More than three quarters of all visitors enjoy exploring Germany's towns and cities – those medieval centres full of crouching half-timbered buildings towered over by Romanesque and Gothic cathedrals, not to mention all the majestic baroque residences and pub-and-club districts that never sleep. Multicultural, suitable for all ages and extensively barrier-free.
Koblenz, one of Germany's oldest towns, lies at the point where the Moselle flows into the Rhine. With prior arrangement, the various themed guided tours can be made available for wheelchair users. Tour guides have been specially trained for working with blind people and communicating in sign language.
The composer Johann Sebastian Bach and the church reformer Thomas Müntzer made the historical free imperial city of Mühlhausen famous far beyond the region's borders. The Parish church of St. Blasius, the Corn Market Church with the Peasants' Revolt Museum and St Mary's Church, with its memorials to Thomas Müntzer, are all suitable for visitors with reduced mobility.
In Wernigerode's Bürgerpark, visitors can explore the nearby mountains recreated in miniature. The 'Little Harz' miniature park contains many tactile exhibits and is of course fully accessible. The tourist information centre offers special tours, e.g. with a sign language interpreter.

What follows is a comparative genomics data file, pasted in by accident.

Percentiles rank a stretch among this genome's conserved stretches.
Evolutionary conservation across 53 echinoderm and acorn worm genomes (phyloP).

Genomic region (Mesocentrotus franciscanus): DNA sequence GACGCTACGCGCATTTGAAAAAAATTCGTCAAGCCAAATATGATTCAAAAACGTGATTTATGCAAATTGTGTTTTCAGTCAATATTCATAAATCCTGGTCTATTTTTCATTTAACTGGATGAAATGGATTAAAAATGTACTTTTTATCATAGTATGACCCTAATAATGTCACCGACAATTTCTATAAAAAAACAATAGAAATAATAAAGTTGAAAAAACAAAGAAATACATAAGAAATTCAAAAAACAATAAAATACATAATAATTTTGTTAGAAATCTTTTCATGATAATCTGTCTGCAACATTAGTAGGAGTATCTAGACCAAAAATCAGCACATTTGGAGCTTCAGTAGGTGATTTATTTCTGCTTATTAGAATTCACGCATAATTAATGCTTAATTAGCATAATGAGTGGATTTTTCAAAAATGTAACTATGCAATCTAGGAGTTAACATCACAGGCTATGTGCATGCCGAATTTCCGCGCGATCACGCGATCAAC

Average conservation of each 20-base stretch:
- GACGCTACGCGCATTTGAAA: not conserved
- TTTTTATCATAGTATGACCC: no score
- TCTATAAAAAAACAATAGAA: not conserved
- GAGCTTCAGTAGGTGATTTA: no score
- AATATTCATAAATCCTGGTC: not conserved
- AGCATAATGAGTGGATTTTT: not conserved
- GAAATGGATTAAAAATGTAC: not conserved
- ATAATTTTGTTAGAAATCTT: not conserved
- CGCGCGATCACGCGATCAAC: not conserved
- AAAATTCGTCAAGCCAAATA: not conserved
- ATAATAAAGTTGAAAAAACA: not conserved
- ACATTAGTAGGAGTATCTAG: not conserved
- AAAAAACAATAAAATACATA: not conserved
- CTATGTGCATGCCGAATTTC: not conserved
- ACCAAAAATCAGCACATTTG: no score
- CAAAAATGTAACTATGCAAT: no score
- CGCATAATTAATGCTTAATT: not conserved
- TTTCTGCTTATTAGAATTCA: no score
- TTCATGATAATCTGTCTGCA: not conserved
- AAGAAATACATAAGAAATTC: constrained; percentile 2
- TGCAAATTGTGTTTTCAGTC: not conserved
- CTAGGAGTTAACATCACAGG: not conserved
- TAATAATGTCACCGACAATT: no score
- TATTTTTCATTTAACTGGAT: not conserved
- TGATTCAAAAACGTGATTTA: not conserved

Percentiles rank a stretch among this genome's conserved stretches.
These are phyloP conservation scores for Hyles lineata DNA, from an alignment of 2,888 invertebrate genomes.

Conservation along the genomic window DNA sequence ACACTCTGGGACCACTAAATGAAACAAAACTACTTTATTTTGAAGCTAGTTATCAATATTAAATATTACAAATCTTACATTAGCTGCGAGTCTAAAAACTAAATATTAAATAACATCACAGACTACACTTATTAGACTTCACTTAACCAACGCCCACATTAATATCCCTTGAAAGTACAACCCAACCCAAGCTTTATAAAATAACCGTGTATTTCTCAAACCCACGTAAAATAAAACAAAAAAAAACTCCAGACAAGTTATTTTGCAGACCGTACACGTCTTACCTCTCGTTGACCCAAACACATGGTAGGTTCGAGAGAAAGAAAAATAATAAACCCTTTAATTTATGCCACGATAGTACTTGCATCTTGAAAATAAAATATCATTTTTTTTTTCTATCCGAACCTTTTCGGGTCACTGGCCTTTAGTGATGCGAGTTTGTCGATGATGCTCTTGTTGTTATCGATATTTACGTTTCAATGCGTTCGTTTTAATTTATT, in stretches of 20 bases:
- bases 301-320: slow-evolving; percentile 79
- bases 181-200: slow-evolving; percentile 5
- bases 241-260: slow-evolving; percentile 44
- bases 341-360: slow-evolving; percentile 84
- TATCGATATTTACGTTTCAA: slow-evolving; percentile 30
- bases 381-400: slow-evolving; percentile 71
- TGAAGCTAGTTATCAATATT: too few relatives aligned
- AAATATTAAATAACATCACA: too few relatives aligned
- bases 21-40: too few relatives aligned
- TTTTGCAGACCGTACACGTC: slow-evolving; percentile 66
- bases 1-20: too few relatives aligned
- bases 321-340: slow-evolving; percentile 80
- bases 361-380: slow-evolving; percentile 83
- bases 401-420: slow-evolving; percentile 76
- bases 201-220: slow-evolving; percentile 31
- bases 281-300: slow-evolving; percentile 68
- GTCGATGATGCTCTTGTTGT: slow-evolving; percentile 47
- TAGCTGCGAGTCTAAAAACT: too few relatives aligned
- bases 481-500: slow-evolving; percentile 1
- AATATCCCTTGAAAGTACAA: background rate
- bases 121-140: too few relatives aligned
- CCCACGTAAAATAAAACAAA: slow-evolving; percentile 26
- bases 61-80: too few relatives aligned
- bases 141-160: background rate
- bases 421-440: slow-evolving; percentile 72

Lying at the foot of the Harz mountains, Halberstadt awaits its visitors with the majestic treasures of its cathedral. Specifically designed guided walks, which cater for visitors' particular requirements, lead you to the town's attractions. Music fans can hear a small extract from the world's longest musical piece.
Blind and partially sighted visitors can explore Soest's old quarter with walking tours from the 'City guide' app, which uses directional information to guide you along a pre-planned route. Upon arrival at an attraction, the Smartphone reads out a visually descriptive text.
Exploring the blue stones gives you a true feel for Güstrow. The walking trail around the old quarter — once a regular Sunday walk of the sculptor Ernst Barlach — takes in the main places of influence. The Ernst Barlach studio apartment and the Gothic cathedral with its 'Schwebende' (floating angel) form part of the itinerary for reduced mobility and sensorially impaired visitors.
Both in and beyond Hamburg's famous Schanzenviertel district, mobilWERK finds the best tour guides for visitors' individual needs: People, who live, work or socialise here, so they really know their way around. Whether in a wheelchair or just less mobile, with mobilWERK all visitors are soon on the move in the 'most beautiful town in the world'.
The town hall with the Roland statue draws visitors to the Hanseatic city of Bremen, as do the historical market square, St. Peter's Cathedral and the acclaimed fairy-tale figures of the Bremen Town Musicians. On the Bremer Touristik-Zentrale's website you can find 'accessible' and 'plain-language' guided walks of the old quarter.